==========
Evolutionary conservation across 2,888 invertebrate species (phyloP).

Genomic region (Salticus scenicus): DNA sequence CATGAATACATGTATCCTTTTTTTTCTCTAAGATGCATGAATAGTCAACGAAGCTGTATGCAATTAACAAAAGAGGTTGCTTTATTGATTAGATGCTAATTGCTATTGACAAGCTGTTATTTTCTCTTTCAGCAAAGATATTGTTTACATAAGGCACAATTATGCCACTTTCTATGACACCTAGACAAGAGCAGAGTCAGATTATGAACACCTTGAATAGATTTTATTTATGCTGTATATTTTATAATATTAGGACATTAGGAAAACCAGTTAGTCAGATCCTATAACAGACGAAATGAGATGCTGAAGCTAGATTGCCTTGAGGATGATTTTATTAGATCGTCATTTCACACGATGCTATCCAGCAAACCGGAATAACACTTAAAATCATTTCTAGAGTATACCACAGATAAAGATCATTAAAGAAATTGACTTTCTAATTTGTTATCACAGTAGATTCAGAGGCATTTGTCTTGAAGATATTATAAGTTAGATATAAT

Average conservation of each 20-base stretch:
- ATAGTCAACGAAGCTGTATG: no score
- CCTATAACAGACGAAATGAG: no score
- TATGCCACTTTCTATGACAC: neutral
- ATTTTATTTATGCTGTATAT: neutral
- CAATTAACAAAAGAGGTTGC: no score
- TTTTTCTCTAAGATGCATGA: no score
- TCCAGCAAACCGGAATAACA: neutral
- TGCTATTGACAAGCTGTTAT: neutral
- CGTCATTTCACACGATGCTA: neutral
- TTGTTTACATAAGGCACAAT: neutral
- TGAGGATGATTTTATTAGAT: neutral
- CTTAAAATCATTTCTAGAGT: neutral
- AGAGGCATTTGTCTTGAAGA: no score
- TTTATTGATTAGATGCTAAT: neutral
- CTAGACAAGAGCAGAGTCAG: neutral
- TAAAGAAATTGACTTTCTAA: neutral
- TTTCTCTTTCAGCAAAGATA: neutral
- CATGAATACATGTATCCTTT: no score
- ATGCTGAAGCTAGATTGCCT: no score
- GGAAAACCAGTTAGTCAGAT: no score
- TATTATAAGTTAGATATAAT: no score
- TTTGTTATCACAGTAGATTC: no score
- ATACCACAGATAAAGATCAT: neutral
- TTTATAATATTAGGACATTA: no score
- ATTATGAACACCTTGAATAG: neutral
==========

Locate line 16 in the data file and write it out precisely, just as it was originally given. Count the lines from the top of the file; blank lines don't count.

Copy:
- AGAGGCATTTGTCTTGAAGA: no score